I understand the desire to be inclusive and to avoid over-emphasizing a narrow academic orientation. But I see what I am proposing as broadening the range of learning approaches that are directly supported and thus having ways to meaningfully include more learners. I believe this is a crucial component of the offerings available to learners on the cusp of the transition to a course-based diploma program and something that fits well with the developmental shift that many adolescents experience in their learning orientation.

As I wrote this out, and edited it over and over again, I came to a new realization. When mainstream children are young, their learning is pretty much plotted out for them by their schooling. As they reach adolescence we encourage them to start moving towards greater autonomy, self-direction and ownership of their learning. We reduce the level of control: we stop daily homework checks and workbook corrections. We let kids fly on their own wings a little more.

But I don’t think it’s necessarily the ideal shift for a child whose entire educational life has been defined by full-on autonomy and self-direction, for a kid who has been joyfully flying about on his own wings for years. I think that many unschooled kids tend to become more focused and goal-oriented around adolescence. Yes, they’re capable of immense amounts of self-direction and autonomy, but they often recognize that in moving towards goals they have for themselves it is helpful to create some structure and accountability around their learning.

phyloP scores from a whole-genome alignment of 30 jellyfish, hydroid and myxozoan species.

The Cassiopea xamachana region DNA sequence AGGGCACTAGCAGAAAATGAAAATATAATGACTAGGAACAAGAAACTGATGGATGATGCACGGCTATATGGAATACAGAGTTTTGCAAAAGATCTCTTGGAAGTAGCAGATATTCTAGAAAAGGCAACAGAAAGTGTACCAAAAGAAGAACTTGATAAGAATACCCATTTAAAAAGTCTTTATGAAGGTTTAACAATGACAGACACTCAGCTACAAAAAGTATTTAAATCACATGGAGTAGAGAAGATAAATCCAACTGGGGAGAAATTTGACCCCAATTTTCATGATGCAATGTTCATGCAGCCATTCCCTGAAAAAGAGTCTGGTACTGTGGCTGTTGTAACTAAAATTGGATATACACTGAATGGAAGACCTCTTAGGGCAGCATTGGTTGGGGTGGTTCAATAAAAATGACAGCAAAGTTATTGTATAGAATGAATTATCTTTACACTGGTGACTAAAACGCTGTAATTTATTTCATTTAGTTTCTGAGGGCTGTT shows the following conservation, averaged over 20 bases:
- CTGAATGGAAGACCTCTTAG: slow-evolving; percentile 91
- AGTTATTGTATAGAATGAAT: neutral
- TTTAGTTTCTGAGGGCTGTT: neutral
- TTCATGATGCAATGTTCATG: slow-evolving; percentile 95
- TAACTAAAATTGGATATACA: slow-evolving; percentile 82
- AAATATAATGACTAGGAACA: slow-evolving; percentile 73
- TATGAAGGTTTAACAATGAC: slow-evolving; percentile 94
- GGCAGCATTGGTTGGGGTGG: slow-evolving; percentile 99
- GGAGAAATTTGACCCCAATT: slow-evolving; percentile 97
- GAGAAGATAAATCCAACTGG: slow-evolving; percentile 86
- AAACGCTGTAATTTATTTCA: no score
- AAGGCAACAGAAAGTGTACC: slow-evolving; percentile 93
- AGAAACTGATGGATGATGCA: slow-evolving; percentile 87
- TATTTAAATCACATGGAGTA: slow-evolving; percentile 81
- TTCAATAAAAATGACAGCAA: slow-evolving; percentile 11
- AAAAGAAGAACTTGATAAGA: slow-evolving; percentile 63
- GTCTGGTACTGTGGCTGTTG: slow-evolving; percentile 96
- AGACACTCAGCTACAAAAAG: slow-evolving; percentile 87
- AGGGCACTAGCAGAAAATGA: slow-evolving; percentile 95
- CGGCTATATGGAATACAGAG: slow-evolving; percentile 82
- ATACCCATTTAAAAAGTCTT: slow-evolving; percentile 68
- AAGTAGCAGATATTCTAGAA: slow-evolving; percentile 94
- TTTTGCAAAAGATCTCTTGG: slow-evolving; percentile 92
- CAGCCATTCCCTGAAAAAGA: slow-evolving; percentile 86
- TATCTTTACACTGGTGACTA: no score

So I think that unschooled learners mature through adolescence we need to look at things differently. We need to view their desire for structure as a healthy organizational strategy rather than as a failure of self-direction. We need to view their desire for accountability to a mentor or teacher as a self-chosen commitment device, not a failure of motivation or passion.

The good news is that I think we’ve managed to give Fiona enough of a slice of life on the other side of the stone wall this year to serve her needs. We just haven’t been able to do so within SelfDesign. We’ve paid for online courses, she’s moved into a more challenging program in ballet, she’s with a much more demanding violin teacher, and with the co-operation of our open-minded local bricks-and-mortar school we’ve been able to cross-enrol her in a handful of Grade 10 courses. She’s smart, and has some disciplined artistic interests, so she’s doing okay. It just seems a shame that it should be this complicated. I feel like SelfDesign could easily offer some opportunities like this in-house.

Unschooled adolescents